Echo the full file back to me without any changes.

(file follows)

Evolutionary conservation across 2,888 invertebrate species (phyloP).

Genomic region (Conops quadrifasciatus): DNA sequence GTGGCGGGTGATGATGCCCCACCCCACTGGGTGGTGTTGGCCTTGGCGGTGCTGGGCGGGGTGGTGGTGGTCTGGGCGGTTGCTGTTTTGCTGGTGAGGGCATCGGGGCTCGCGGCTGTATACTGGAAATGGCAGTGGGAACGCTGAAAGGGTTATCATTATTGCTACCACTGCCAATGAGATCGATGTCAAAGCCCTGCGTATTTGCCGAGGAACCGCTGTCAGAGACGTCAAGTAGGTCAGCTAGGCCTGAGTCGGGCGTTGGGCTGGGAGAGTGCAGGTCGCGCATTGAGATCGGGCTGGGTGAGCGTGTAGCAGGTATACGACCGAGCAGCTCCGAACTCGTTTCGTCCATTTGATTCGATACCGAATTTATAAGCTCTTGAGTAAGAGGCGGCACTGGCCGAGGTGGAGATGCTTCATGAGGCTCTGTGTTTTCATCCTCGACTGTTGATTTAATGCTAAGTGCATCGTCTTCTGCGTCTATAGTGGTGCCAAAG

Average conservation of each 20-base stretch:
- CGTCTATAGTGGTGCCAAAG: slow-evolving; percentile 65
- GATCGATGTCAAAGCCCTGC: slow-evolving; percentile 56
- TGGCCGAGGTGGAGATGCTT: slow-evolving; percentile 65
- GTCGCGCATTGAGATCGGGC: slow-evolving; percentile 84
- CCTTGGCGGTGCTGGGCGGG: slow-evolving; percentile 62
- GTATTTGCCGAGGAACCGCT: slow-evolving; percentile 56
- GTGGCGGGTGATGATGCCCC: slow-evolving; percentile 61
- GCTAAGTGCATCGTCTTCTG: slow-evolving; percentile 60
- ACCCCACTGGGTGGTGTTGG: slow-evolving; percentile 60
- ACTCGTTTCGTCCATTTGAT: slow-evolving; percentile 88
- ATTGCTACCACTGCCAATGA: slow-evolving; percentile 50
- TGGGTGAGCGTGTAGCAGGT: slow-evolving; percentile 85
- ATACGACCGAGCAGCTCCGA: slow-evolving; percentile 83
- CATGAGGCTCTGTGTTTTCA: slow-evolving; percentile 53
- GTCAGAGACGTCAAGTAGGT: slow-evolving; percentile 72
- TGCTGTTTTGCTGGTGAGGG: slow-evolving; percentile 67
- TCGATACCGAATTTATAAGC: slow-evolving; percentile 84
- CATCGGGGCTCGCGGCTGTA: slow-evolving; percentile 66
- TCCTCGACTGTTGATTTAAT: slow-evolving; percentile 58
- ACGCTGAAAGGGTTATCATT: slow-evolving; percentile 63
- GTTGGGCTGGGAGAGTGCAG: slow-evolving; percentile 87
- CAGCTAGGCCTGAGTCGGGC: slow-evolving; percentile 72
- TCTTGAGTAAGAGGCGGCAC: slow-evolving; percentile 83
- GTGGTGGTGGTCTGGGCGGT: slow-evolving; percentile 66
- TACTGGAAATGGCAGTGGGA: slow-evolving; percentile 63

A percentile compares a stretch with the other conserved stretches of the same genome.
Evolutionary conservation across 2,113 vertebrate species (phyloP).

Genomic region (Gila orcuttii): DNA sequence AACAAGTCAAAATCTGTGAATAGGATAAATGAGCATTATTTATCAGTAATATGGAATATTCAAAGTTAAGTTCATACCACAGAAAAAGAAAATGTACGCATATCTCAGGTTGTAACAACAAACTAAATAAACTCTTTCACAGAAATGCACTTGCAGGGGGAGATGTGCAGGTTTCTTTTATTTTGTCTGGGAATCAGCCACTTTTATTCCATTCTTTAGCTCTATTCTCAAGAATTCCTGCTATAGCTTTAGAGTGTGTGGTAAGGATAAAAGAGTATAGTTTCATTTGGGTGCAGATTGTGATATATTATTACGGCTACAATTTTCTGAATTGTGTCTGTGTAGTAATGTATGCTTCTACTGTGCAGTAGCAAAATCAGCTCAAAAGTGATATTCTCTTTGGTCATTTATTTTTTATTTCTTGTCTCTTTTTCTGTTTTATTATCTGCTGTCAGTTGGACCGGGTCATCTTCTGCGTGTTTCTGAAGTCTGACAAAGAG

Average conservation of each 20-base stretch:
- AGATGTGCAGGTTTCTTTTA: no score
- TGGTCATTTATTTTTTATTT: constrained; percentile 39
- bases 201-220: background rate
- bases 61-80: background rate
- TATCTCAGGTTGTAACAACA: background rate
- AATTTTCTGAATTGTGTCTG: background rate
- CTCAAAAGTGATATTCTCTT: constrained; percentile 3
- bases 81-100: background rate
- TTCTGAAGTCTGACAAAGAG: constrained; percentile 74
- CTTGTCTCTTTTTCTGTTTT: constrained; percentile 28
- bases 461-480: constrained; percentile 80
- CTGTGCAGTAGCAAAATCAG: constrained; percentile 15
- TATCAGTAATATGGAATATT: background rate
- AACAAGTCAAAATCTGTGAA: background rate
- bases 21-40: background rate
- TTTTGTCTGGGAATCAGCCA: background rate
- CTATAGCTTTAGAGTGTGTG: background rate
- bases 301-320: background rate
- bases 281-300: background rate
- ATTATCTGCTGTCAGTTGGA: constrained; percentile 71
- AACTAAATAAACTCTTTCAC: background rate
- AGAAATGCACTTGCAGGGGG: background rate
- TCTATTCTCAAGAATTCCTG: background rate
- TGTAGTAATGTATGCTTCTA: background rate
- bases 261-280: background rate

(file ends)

Evolutionary conservation across 2,888 invertebrate species (phyloP).

Genomic region (Conops quadrifasciatus): DNA sequence GTGGCGGGTGATGATGCCCCACCCCACTGGGTGGTGTTGGCCTTGGCGGTGCTGGGCGGGGTGGTGGTGGTCTGGGCGGTTGCTGTTTTGCTGGTGAGGGCATCGGGGCTCGCGGCTGTATACTGGAAATGGCAGTGGGAACGCTGAAAGGGTTATCATTATTGCTACCACTGCCAATGAGATCGATGTCAAAGCCCTGCGTATTTGCCGAGGAACCGCTGTCAGAGACGTCAAGTAGGTCAGCTAGGCCTGAGTCGGGCGTTGGGCTGGGAGAGTGCAGGTCGCGCATTGAGATCGGGCTGGGTGAGCGTGTAGCAGGTATACGACCGAGCAGCTCCGAACTCGTTTCGTCCATTTGATTCGATACCGAATTTATAAGCTCTTGAGTAAGAGGCGGCACTGGCCGAGGTGGAGATGCTTCATGAGGCTCTGTGTTTTCATCCTCGACTGTTGATTTAATGCTAAGTGCATCGTCTTCTGCGTCTATAGTGGTGCCAAAG

Average conservation of each 20-base stretch:
- CGTCTATAGTGGTGCCAAAG: slow-evolving; percentile 65
- GATCGATGTCAAAGCCCTGC: slow-evolving; percentile 56
- TGGCCGAGGTGGAGATGCTT: slow-evolving; percentile 65
- GTCGCGCATTGAGATCGGGC: slow-evolving; percentile 84
- CCTTGGCGGTGCTGGGCGGG: slow-evolving; percentile 62
- GTATTTGCCGAGGAACCGCT: slow-evolving; percentile 56
- GTGGCGGGTGATGATGCCCC: slow-evolving; percentile 61
- GCTAAGTGCATCGTCTTCTG: slow-evolving; percentile 60
- ACCCCACTGGGTGGTGTTGG: slow-evolving; percentile 60
- ACTCGTTTCGTCCATTTGAT: slow-evolving; percentile 88
- ATTGCTACCACTGCCAATGA: slow-evolving; percentile 50
- TGGGTGAGCGTGTAGCAGGT: slow-evolving; percentile 85
- ATACGACCGAGCAGCTCCGA: slow-evolving; percentile 83
- CATGAGGCTCTGTGTTTTCA: slow-evolving; percentile 53
- GTCAGAGACGTCAAGTAGGT: slow-evolving; percentile 72
- TGCTGTTTTGCTGGTGAGGG: slow-evolving; percentile 67
- TCGATACCGAATTTATAAGC: slow-evolving; percentile 84
- CATCGGGGCTCGCGGCTGTA: slow-evolving; percentile 66
- TCCTCGACTGTTGATTTAAT: slow-evolving; percentile 58
- ACGCTGAAAGGGTTATCATT: slow-evolving; percentile 63
- GTTGGGCTGGGAGAGTGCAG: slow-evolving; percentile 87
- CAGCTAGGCCTGAGTCGGGC: slow-evolving; percentile 72
- TCTTGAGTAAGAGGCGGCAC: slow-evolving; percentile 83
- GTGGTGGTGGTCTGGGCGGT: slow-evolving; percentile 66
- TACTGGAAATGGCAGTGGGA: slow-evolving; percentile 63

A percentile compares a stretch with the other conserved stretches of the same genome.
Evolutionary conservation across 2,113 vertebrate species (phyloP).

Genomic region (Gila orcuttii): DNA sequence AACAAGTCAAAATCTGTGAATAGGATAAATGAGCATTATTTATCAGTAATATGGAATATTCAAAGTTAAGTTCATACCACAGAAAAAGAAAATGTACGCATATCTCAGGTTGTAACAACAAACTAAATAAACTCTTTCACAGAAATGCACTTGCAGGGGGAGATGTGCAGGTTTCTTTTATTTTGTCTGGGAATCAGCCACTTTTATTCCATTCTTTAGCTCTATTCTCAAGAATTCCTGCTATAGCTTTAGAGTGTGTGGTAAGGATAAAAGAGTATAGTTTCATTTGGGTGCAGATTGTGATATATTATTACGGCTACAATTTTCTGAATTGTGTCTGTGTAGTAATGTATGCTTCTACTGTGCAGTAGCAAAATCAGCTCAAAAGTGATATTCTCTTTGGTCATTTATTTTTTATTTCTTGTCTCTTTTTCTGTTTTATTATCTGCTGTCAGTTGGACCGGGTCATCTTCTGCGTGTTTCTGAAGTCTGACAAAGAG

Average conservation of each 20-base stretch:
- AGATGTGCAGGTTTCTTTTA: no score
- TGGTCATTTATTTTTTATTT: constrained; percentile 39
- bases 201-220: background rate
- bases 61-80: background rate
- TATCTCAGGTTGTAACAACA: background rate
- AATTTTCTGAATTGTGTCTG: background rate
- CTCAAAAGTGATATTCTCTT: constrained; percentile 3
- bases 81-100: background rate
- TTCTGAAGTCTGACAAAGAG: constrained; percentile 74
- CTTGTCTCTTTTTCTGTTTT: constrained; percentile 28
- bases 461-480: constrained; percentile 80
- CTGTGCAGTAGCAAAATCAG: constrained; percentile 15
- TATCAGTAATATGGAATATT: background rate
- AACAAGTCAAAATCTGTGAA: background rate
- bases 21-40: background rate
- TTTTGTCTGGGAATCAGCCA: background rate
- CTATAGCTTTAGAGTGTGTG: background rate
- bases 301-320: background rate
- bases 281-300: background rate
- ATTATCTGCTGTCAGTTGGA: constrained; percentile 71
- AACTAAATAAACTCTTTCAC: background rate
- AGAAATGCACTTGCAGGGGG: background rate
- TCTATTCTCAAGAATTCCTG: background rate
- TGTAGTAATGTATGCTTCTA: background rate
- bases 261-280: background rate